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Report on Merapi (Indonesia) — 24 May-30 May 2006

Smithsonian / US Geological Survey Weekly Volcanic Activity Report, 24 May-30 May 2006
Managing Editor: Sally Kuhn Sennert

Please cite this report as:

Global Volcanism Program, 2006. Report on Merapi (Indonesia). In: Sennert, S K (ed.), Weekly Volcanic Activity Report, 24 May-30 May 2006. Smithsonian Institution and US Geological Survey.

Volcano Profile |  Weekly Report (24 May-30 May 2006)


Merapi

Indonesia

7.54°S, 110.446°E; summit elev. 2910 m

All times are local (unless otherwise noted)


The Alert Level at Merapi remained at 4, the highest level, during 24-30 May. On 24-25 May, lava flows were observed moving SW towards the Krasak River and SE towards the Gendol River. According to news reports, on 27 May an M 6.3 earthquake that killed about 5,400 resulted in a three-fold increase in activity at Merapi. According to CVGHM, an M 5.9 earthquake coincided with pyroclastic flows of unknown origin that extended 3.8 km SW toward the Krasak River. During 28-30 May, multiple pyroclastic flows reached a maximum of 3 km SE toward the Gendol River and 4 km SW toward the Krasak and Boyong Rivers. Gas plumes reached a height above the volcano of 500 m (11,300 ft a.s.l.) on 25 May, 1,200 m (13,600 ft a.s.l.) on 26 May, 100 m (10,000 ft a.s.l.) on 29 May, and 900 m (12,600 ft a.s.l.) on 30 May.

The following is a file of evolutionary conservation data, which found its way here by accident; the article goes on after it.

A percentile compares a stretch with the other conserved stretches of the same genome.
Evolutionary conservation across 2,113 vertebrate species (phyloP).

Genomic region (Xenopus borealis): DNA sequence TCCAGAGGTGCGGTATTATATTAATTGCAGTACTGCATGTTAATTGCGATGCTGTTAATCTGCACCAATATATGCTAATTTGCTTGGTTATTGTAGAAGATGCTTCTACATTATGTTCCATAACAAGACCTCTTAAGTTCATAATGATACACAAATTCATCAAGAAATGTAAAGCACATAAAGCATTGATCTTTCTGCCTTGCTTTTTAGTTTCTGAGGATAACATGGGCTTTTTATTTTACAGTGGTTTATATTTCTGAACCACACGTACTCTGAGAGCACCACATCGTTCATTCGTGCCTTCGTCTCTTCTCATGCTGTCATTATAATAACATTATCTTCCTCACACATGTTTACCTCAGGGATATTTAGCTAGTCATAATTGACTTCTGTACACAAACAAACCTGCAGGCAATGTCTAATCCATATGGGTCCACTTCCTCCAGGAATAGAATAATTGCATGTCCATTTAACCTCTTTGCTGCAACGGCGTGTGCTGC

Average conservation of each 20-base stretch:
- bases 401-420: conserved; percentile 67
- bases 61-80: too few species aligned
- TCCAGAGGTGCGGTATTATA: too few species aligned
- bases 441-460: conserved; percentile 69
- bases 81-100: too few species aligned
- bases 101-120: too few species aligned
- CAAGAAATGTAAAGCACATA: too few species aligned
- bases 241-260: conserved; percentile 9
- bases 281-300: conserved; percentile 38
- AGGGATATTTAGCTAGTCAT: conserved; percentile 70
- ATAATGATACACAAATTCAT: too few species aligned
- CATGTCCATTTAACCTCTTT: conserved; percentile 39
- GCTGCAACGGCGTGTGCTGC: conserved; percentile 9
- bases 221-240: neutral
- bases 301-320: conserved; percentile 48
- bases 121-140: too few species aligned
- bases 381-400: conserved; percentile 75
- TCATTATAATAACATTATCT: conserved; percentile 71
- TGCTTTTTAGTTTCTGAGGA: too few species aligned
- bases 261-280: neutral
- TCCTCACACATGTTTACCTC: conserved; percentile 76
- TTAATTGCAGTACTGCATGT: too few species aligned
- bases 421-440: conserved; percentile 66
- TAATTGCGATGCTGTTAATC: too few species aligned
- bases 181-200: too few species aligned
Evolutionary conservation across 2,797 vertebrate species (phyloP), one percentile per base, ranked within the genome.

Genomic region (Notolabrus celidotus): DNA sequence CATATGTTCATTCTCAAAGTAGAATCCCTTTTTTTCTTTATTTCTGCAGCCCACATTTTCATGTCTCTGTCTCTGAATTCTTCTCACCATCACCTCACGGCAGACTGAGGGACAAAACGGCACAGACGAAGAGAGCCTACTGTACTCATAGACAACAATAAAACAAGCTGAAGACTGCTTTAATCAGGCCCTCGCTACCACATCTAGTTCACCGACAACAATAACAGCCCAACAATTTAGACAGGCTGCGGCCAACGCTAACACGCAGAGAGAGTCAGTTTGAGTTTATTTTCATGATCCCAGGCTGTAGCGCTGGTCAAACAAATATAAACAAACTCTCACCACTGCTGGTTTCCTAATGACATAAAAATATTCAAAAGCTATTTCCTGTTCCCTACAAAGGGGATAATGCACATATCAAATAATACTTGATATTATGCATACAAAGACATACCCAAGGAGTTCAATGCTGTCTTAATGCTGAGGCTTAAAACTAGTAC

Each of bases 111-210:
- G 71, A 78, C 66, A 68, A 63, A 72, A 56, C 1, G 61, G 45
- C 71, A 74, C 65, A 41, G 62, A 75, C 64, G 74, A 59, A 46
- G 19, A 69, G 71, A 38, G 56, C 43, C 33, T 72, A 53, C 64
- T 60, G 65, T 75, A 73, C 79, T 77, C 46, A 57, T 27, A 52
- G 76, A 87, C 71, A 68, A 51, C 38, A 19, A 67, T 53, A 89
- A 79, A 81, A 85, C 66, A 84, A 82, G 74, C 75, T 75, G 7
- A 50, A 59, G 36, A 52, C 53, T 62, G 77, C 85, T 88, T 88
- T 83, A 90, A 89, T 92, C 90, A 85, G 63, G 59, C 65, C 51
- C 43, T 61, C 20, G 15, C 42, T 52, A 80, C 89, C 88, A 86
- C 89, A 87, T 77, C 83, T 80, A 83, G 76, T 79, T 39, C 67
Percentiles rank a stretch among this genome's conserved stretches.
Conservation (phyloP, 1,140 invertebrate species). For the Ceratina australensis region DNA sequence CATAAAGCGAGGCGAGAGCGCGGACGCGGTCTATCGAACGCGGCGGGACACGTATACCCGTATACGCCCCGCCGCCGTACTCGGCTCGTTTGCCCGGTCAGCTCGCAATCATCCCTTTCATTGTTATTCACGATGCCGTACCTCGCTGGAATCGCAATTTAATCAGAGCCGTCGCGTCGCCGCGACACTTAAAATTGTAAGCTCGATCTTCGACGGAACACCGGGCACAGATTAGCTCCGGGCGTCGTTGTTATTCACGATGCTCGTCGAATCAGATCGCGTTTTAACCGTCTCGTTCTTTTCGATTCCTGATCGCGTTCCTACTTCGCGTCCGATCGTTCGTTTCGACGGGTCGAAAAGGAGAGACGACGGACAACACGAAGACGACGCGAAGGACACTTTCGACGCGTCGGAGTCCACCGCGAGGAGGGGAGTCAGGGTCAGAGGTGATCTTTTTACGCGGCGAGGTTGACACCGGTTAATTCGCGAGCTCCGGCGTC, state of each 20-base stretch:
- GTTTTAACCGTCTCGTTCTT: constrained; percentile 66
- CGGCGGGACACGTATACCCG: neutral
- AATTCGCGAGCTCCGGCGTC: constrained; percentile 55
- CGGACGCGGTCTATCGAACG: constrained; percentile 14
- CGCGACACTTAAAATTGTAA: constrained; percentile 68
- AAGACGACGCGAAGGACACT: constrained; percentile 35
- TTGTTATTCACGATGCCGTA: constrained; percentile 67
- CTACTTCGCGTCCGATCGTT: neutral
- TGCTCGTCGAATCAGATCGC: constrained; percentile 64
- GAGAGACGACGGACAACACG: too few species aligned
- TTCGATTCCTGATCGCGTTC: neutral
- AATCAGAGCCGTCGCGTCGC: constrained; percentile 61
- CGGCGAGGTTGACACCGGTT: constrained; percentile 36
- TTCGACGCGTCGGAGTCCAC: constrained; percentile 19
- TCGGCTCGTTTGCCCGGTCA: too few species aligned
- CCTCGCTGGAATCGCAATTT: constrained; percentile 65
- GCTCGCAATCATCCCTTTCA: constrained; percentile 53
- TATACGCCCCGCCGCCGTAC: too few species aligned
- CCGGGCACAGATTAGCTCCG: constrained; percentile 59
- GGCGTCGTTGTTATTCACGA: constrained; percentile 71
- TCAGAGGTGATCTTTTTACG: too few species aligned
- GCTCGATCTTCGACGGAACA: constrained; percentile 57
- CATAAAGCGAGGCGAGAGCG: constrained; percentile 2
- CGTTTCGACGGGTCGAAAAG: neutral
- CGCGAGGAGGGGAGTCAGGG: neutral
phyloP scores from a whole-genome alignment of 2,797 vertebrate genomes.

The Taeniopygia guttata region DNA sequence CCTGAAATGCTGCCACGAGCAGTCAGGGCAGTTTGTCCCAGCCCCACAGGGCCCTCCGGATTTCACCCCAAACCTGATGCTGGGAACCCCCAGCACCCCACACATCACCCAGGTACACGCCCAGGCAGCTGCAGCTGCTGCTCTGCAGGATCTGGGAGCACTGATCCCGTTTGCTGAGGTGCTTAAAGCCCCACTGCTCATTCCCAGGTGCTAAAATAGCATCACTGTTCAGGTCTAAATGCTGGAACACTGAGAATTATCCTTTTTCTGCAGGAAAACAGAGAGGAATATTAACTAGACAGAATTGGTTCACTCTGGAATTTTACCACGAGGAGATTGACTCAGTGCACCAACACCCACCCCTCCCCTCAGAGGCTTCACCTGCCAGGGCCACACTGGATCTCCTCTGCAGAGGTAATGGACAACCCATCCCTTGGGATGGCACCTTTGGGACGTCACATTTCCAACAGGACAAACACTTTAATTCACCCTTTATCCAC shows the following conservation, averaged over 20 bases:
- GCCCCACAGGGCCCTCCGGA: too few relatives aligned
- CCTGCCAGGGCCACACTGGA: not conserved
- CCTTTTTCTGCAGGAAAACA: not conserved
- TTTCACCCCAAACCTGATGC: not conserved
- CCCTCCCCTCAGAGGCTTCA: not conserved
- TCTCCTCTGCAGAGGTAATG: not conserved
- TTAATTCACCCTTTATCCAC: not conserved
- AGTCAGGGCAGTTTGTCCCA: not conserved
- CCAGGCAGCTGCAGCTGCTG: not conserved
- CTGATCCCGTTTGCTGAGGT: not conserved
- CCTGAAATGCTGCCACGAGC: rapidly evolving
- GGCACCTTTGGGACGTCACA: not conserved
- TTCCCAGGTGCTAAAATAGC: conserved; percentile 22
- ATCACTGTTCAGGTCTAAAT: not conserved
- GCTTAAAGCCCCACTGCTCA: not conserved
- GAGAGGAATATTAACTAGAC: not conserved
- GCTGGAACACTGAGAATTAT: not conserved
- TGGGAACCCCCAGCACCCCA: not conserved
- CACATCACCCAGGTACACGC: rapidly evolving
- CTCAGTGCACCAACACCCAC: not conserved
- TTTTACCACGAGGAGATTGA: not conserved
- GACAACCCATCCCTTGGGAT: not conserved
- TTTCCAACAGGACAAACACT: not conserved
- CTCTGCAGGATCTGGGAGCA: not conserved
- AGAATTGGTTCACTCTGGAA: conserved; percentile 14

Residents remained evacuated from villages within a 7 km radius from the volcano's summit and within 300 m of the banks of Krasak/Bebeng, Bedog, and Boyong Rivers to the SW, and Gendol River to the SE.

Geologic Background. Merapi, one of Indonesia's most active volcanoes, lies in one of the world's most densely populated areas and dominates the landscape immediately north of the major city of Yogyakarta. It is the youngest and southernmost of a volcanic chain extending NNW to Ungaran volcano. Growth of Old Merapi during the Pleistocene ended with major edifice collapse perhaps about 2000 years ago, leaving a large arcuate scarp cutting the eroded older Batulawang volcano. Subsequently growth of the steep-sided Young Merapi edifice, its upper part unvegetated due to frequent eruptive activity, began SW of the earlier collapse scarp. Pyroclastic flows and lahars accompanying growth and collapse of the steep-sided active summit lava dome have devastated cultivated lands on the western-to-southern flanks and caused many fatalities during historical time.

Sources: Pusat Vulkanologi dan Mitigasi Bencana Geologi (PVMBG, also known as CVGHM), The Canadian Press